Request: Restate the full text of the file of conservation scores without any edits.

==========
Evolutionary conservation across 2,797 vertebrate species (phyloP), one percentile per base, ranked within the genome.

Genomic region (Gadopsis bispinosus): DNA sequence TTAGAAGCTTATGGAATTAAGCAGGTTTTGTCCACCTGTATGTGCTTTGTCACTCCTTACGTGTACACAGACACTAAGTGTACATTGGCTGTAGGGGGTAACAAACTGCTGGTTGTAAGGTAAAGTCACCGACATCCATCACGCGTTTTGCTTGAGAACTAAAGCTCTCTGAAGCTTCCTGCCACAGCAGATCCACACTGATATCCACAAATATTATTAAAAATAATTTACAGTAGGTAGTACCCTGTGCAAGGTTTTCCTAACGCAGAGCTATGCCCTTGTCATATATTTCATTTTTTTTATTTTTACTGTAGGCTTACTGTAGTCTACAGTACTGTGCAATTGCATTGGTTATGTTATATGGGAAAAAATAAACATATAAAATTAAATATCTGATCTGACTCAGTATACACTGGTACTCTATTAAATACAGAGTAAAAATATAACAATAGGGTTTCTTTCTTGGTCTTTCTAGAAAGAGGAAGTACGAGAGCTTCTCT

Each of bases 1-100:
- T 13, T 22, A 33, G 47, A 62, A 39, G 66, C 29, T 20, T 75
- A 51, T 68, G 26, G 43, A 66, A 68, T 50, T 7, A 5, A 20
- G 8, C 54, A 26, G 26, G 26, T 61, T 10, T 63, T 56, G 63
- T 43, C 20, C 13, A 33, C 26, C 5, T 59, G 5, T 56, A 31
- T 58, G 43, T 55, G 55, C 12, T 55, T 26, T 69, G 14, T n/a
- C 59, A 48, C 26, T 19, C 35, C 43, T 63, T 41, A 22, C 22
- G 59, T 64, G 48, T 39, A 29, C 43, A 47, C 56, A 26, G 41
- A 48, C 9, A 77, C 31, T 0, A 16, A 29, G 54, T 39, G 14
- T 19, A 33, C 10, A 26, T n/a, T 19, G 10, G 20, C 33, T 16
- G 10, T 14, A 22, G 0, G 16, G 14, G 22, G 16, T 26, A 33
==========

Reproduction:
Evolutionary conservation across 2,797 vertebrate species (phyloP), one percentile per base, ranked within the genome.

Genomic region (Gadopsis bispinosus): DNA sequence TTAGAAGCTTATGGAATTAAGCAGGTTTTGTCCACCTGTATGTGCTTTGTCACTCCTTACGTGTACACAGACACTAAGTGTACATTGGCTGTAGGGGGTAACAAACTGCTGGTTGTAAGGTAAAGTCACCGACATCCATCACGCGTTTTGCTTGAGAACTAAAGCTCTCTGAAGCTTCCTGCCACAGCAGATCCACACTGATATCCACAAATATTATTAAAAATAATTTACAGTAGGTAGTACCCTGTGCAAGGTTTTCCTAACGCAGAGCTATGCCCTTGTCATATATTTCATTTTTTTTATTTTTACTGTAGGCTTACTGTAGTCTACAGTACTGTGCAATTGCATTGGTTATGTTATATGGGAAAAAATAAACATATAAAATTAAATATCTGATCTGACTCAGTATACACTGGTACTCTATTAAATACAGAGTAAAAATATAACAATAGGGTTTCTTTCTTGGTCTTTCTAGAAAGAGGAAGTACGAGAGCTTCTCT

Each of bases 1-100:
- T 13, T 22, A 33, G 47, A 62, A 39, G 66, C 29, T 20, T 75
- A 51, T 68, G 26, G 43, A 66, A 68, T 50, T 7, A 5, A 20
- G 8, C 54, A 26, G 26, G 26, T 61, T 10, T 63, T 56, G 63
- T 43, C 20, C 13, A 33, C 26, C 5, T 59, G 5, T 56, A 31
- T 58, G 43, T 55, G 55, C 12, T 55, T 26, T 69, G 14, T n/a
- C 59, A 48, C 26, T 19, C 35, C 43, T 63, T 41, A 22, C 22
- G 59, T 64, G 48, T 39, A 29, C 43, A 47, C 56, A 26, G 41
- A 48, C 9, A 77, C 31, T 0, A 16, A 29, G 54, T 39, G 14
- T 19, A 33, C 10, A 26, T n/a, T 19, G 10, G 20, C 33, T 16
- G 10, T 14, A 22, G 0, G 16, G 14, G 22, G 16, T 26, A 33